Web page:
Absolute poverty is a measure of the people who’s income is so low that they risk starvation. It is an arbitrary income level or threshold set by either the governing body of a country or by the World Bank who is concerned with eliminating starvation. Relative poverty is a measure of the number of people who have a level of income which is significantly less than the average income of the country in which they live. Why might that definition present a problem? Because having less money than someone else was never the problem. The problem with poverty was always the issue of the threat of starvation.

To further demonstrate the ludicrous nature of the relative definition I will give two examples. Then I will expose the leftist ideology advocating for its use. First, picture this: A country in which the yearly income of every person is $10, but the cost of living for each person in that country per year is $1000. Presumably every member of that country would starve to death by the end of the year, yet according to the relative definition of poverty none of the inhabitants are poor! Why? Because no member of that population has significantly less income than the average income.

Consider another absurd situation. The average yearly income in the economy is $1 billion, but the average cost of living per person per year in the economy is 50 cents. In this economy even the least income earners would presumably have enough income in one year to exceed the cost of living by tens or hundreds, perhaps thousands of times over. Yet even if every member of society has all of their needs and even their outlandish wants met, there is still a large segment that will be called poor. Why? Because they make significantly less than the average.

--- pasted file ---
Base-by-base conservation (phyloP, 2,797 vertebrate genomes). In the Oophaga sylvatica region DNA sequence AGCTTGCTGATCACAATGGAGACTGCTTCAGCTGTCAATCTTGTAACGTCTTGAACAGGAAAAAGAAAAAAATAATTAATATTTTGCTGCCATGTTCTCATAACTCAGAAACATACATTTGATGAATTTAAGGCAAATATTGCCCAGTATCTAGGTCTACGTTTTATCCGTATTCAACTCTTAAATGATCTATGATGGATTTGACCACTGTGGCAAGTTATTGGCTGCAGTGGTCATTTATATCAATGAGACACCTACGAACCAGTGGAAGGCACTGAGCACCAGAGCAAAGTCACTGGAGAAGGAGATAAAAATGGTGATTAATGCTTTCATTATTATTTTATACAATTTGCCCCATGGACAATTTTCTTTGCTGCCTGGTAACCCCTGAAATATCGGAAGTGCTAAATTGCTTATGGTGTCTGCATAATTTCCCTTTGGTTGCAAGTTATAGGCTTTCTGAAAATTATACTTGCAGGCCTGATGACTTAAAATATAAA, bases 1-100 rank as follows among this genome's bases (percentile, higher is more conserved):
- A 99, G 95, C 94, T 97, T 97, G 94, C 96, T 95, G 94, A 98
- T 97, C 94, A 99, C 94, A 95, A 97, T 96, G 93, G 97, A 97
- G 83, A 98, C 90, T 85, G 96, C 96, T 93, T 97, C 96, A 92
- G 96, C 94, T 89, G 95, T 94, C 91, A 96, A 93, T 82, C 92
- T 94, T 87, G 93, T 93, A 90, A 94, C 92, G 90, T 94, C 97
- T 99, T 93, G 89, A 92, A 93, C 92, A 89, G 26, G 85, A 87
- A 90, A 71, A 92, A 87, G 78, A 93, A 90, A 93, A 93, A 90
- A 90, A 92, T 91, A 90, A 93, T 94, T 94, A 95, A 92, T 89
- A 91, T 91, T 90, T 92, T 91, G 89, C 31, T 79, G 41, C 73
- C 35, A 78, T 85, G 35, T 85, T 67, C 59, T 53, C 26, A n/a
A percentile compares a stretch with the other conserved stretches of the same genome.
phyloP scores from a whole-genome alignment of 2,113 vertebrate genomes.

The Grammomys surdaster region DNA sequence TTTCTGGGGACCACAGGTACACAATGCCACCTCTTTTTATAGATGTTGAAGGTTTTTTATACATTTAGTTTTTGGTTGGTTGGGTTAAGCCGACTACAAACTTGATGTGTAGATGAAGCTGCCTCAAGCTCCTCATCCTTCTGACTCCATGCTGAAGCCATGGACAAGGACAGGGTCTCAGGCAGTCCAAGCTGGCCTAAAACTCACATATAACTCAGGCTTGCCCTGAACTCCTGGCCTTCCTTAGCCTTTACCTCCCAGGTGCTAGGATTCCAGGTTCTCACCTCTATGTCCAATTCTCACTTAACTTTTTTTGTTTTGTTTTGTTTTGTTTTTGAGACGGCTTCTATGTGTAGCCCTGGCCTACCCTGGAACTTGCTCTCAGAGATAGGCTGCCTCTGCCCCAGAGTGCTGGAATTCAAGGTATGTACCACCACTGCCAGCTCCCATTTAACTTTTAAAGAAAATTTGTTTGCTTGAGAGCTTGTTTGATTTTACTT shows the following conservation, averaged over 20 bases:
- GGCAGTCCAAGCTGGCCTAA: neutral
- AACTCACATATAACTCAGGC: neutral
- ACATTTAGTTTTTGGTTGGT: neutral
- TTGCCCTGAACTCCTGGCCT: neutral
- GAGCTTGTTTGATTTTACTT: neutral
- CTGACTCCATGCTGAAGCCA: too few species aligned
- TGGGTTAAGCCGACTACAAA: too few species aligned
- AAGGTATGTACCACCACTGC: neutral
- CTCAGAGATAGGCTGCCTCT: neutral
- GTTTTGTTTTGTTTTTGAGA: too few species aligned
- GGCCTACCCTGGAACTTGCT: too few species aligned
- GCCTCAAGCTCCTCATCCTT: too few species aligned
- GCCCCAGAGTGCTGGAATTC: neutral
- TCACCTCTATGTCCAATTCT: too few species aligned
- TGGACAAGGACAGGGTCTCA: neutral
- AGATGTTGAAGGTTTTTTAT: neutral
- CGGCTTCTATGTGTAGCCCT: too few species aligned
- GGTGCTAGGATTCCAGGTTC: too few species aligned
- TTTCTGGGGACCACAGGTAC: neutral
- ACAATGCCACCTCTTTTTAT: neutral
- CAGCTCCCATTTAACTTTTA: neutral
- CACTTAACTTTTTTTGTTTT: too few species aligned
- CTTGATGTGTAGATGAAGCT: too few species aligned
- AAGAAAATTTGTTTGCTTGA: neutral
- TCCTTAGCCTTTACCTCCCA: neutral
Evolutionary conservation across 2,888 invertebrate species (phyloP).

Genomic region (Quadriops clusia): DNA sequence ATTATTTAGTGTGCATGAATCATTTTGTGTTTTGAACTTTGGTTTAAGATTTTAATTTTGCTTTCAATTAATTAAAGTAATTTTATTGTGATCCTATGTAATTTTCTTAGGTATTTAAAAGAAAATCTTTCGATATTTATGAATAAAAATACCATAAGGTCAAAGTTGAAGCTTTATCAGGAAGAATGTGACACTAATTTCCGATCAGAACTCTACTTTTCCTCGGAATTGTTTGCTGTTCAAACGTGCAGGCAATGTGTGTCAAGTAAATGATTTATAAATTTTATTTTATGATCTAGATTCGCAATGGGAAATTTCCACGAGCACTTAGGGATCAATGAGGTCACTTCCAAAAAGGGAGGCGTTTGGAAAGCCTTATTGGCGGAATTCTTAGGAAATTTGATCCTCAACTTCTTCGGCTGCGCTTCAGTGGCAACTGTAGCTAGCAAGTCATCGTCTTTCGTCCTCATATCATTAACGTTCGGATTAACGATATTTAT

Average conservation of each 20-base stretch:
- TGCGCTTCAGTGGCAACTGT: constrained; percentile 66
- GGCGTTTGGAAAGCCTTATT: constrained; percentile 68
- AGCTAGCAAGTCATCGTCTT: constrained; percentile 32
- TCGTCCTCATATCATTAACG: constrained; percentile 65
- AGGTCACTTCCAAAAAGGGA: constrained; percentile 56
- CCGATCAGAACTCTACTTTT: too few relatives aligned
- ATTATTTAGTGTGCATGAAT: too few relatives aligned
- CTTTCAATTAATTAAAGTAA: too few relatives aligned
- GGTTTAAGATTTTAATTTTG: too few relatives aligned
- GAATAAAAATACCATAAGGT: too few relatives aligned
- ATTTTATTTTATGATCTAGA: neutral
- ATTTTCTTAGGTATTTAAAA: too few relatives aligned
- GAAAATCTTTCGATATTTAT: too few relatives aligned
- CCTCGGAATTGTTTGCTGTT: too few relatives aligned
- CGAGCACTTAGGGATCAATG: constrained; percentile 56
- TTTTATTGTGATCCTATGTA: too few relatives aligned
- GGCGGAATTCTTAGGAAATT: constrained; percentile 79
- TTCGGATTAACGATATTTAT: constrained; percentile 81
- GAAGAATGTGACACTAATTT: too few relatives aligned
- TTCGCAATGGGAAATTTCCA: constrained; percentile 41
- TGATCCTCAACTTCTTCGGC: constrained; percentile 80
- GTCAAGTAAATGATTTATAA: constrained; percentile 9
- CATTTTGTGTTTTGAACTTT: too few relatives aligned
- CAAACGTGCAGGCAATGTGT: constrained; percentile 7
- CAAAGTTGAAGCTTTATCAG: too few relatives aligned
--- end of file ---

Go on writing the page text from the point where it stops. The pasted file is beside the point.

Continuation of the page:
The reason the left wants this definition is because they prefer the first situation to the second. The idea of having a distinguishable rich and poor class so disgusts liberals that they would rather the whole country starve under “equality” than they would have the whole country flourish under the “unfairness” of inequality. This is revealed in the fact that such a state is hidden in the demand for a relative definition of poverty. Under this definition there is no other way to eradicate poverty unless all members have insignificantly different incomes. The irony, no, the outright disgust, stems from the fact that such a situation doesn’t even solve the problem of poverty!

The fact that the relative poverty definition implies that equality is the only solution is a cheap trick that the left can use to justify income equality without having to claim that they are advocating it. They simply say, “We just want to eliminate poverty! Is that so wrong? You don’t want impoverished elderly or children do you?” The fact that this is only a cheap trick is why I claim that the idea is coming in “through the backdoor.”

The relative definition of poverty is out of touch with reality. There must be an arbitrary level set for absolute poverty which solves the issue of starvation and accounts for the effects of inflation on income over time, no more and no less. There is one objection to be considered: That the poor might fall right back into absolute poverty. This objection is valid and may be addressed by raising the arbitrary threshold appropriately. In fact, that is exactly what the US has historically done by multiplying the absolute poverty standard by 3, a system they have empirically found to be accurate. Using a relative standard is a foolish solution to that objection either.